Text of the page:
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Small is the new big for themed entertainment

The Bezark Company‘s president and creative director on the big rise of the small project.

superblue miami

By Adam J. Bezark, president and creative director, the Bezark Company

If there’s one thing theme park professionals know, it’s BIG. BIG projects. BIG rides. BIG explosions. BIG budgets. 

In fact, we’re in the middle of a big week, with a big conference. The TEA Summit kicks off tomorrow, where I’ll be moderating a big panel (seriously, eight people is a lot) about the ‘State of the Industry‘ and other very big, far-reaching topics. 

So why do I want to talk about small? And more importantly, why am I transforming my business to include it?

Pandemic-accelerated trends

Let’s start with a hilarious understatement: the world has changed. So has our audience. That means our thinking needs to evolve, too. We’re noticing shifts on every level. From macro behaviors (how far guests want to travel and what they expect once they get there) to micro decisions (how long they’ll stand in a churro queue).

Take a look at the research by companies like PGAV Destinations and Leisure Development Partners. Guests are telling us what they want: less travel, shorter time commitments, and lower ticket prices. This trend has been coming for a while – the two-year pandemic has accelerated the curve and reduced visitors’ patience when it comes to delays and frustrations.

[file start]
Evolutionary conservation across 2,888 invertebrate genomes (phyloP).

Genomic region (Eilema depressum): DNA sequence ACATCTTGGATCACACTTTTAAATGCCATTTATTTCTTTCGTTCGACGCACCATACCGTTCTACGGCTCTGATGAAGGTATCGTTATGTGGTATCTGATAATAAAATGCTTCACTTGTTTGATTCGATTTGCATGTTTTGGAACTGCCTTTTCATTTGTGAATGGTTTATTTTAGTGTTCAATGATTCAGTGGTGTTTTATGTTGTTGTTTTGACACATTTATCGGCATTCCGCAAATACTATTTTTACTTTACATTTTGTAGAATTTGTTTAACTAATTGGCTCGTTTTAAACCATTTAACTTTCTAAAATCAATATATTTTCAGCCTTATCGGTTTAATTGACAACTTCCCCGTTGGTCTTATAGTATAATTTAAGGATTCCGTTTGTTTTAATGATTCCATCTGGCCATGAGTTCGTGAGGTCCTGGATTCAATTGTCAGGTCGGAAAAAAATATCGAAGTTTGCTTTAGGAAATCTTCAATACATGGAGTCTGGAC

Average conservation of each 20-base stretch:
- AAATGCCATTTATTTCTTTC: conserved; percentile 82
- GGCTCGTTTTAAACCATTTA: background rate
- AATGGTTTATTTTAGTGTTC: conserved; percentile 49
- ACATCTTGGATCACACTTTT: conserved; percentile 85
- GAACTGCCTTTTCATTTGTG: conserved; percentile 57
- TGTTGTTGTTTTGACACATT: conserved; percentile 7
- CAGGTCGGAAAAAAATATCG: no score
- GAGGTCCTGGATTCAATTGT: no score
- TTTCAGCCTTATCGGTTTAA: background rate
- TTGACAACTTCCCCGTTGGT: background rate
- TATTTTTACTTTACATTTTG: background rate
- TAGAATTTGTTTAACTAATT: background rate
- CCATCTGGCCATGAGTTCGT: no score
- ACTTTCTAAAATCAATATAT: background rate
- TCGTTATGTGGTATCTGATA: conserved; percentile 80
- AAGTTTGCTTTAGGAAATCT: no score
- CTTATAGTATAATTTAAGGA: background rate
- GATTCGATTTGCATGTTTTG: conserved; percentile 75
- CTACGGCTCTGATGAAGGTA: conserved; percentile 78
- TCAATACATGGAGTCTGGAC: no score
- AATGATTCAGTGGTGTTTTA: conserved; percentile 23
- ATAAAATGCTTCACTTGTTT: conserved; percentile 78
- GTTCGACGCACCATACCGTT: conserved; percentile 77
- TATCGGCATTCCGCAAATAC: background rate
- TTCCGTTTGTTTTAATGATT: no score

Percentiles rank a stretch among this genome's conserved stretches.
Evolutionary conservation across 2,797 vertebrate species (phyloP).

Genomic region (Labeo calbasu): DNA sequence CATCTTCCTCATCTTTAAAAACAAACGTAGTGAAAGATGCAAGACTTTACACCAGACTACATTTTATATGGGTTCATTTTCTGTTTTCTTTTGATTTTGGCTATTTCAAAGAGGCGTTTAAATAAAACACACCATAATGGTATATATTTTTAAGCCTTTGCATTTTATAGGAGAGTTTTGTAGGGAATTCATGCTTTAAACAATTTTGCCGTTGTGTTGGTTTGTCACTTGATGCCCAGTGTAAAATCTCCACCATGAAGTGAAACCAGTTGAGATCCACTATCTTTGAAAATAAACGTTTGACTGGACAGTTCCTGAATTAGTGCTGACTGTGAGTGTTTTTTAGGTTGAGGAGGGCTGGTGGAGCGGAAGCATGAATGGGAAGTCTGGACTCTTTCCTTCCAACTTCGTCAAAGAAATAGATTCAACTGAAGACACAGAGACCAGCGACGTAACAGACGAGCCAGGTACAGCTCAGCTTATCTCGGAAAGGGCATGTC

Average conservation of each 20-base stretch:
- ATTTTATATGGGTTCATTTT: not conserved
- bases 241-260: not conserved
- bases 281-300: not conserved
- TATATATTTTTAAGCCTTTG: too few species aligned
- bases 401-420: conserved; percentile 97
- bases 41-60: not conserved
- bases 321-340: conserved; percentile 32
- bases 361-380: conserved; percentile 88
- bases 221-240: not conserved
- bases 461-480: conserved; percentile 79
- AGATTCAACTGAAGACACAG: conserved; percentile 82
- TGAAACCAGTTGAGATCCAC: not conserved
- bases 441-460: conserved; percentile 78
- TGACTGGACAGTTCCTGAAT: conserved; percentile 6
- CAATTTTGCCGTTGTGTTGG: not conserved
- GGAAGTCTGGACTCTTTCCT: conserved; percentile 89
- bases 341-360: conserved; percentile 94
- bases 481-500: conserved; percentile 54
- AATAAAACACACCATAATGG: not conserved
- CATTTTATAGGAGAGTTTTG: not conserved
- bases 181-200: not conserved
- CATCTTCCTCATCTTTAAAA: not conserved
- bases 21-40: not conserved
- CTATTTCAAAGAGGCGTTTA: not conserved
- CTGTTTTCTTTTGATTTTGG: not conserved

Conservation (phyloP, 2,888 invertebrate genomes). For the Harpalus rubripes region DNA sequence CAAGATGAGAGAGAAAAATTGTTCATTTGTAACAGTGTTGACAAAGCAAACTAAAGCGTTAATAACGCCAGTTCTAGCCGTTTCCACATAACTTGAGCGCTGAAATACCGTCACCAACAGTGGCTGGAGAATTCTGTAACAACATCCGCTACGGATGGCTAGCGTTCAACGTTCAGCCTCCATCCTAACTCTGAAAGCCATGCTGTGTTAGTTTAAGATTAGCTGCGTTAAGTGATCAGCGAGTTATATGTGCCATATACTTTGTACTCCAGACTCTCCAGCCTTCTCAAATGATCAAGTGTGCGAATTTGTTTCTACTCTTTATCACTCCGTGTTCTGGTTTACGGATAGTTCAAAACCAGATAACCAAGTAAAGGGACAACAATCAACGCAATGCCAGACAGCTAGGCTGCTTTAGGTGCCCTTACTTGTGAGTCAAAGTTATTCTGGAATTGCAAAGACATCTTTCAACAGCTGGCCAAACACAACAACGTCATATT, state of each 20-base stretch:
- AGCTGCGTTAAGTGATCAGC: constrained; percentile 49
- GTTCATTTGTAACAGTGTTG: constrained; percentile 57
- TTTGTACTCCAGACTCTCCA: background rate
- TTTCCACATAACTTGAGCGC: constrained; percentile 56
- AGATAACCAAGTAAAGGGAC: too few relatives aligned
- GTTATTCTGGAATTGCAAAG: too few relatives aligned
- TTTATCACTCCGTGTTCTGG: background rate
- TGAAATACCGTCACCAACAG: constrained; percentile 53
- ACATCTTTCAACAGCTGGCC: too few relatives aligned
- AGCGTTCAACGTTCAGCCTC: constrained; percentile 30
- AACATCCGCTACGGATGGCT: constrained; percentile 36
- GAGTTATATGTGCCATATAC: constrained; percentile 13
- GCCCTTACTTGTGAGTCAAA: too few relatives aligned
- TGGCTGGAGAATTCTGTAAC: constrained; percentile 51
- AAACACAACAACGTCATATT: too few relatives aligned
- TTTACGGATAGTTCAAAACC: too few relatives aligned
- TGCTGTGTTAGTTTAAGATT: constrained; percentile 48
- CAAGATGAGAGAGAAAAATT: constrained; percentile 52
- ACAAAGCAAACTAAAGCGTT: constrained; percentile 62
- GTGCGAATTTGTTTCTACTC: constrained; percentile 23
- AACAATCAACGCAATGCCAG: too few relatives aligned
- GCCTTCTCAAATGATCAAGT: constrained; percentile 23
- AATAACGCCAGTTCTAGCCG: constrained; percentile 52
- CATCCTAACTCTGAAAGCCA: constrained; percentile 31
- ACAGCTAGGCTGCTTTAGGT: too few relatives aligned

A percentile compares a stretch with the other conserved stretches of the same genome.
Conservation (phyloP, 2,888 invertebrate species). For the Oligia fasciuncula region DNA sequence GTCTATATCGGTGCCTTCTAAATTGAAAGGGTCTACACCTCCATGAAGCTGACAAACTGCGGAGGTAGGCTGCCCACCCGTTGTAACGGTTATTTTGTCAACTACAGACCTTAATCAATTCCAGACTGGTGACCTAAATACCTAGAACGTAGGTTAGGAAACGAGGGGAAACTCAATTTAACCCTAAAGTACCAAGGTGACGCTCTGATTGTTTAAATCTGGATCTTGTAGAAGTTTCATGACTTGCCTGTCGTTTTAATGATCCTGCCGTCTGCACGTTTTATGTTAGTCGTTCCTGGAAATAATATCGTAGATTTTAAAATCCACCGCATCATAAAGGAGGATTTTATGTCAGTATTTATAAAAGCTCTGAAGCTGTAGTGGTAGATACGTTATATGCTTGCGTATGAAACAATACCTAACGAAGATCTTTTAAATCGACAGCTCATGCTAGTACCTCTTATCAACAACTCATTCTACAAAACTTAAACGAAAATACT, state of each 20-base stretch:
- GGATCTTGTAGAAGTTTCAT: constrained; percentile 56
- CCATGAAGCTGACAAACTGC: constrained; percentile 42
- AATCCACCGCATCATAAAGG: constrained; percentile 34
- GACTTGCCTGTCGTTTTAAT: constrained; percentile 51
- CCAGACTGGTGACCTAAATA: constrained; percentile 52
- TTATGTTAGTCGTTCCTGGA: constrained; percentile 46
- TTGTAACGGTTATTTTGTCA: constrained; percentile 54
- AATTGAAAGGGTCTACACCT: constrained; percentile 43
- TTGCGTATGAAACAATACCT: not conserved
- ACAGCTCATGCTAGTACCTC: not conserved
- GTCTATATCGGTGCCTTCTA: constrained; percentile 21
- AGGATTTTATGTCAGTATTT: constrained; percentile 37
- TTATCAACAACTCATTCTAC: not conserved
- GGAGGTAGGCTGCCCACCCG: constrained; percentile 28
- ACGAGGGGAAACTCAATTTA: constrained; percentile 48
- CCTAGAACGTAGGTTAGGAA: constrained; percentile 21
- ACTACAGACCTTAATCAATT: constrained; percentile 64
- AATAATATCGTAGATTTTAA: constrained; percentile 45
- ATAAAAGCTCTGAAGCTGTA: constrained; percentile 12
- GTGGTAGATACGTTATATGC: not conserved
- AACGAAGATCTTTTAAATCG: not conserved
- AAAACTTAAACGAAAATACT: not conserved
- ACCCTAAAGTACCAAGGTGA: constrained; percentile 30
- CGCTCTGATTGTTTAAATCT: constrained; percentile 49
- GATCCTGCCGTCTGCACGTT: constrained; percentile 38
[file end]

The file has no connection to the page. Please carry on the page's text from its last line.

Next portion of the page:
star wars galactic starcruiser disney hotel experience
guest bedroom at Star Wars Galactic Starcruiser

Before we travel too far down this road, let’s be clear. The ‘old big’ isn’t going anywhere. Guests are still happily investing their vacation days and dollars in spectacular, super-sized attractions. The stellar success of massive, fully immersive experiences like the Wizarding Worlds, Pandora, Star Wars: Galaxy’s Edge – and glimpses of what’s coming from Epic Universe – tell us that expansive world-building is here to stay. Giant projects like these are our industry’s highest form of expression, and we all love working on that scale. 

Attractions to visit in-between the big trip

The eye-popping magnitude and cost of these mega-attractions is exactly what’s creating this opportunity on the other end of the spectrum. Many folks acknowledge that a voyage on a Galactic Starcruiser may be a once-in-a-lifetime experience; so what are entertainment-craving guests going to do for all of the other vacations, birthdays and occasions?

If a visit to Hogsmeade or Batuu can only happen once every few years, where do we take the kids on the casual weekends in between? Smaller regional attractions are becoming a big market opportunity. But it’s not just the financial possibilities that have us so excited. It’s the creative ones. 

In the past, I think our industry – some of us, anyway – may have been guilty of a little creative snobbery. We’ve joked that the work we do requires ‘a hundred acres and a billion dollars’. But if you’ve talked to any of our team in the past few years, we’ve probably raved most passionately about the smaller attractions we’ve seen, like the Lost Spirits Distillery and Meow Wolf.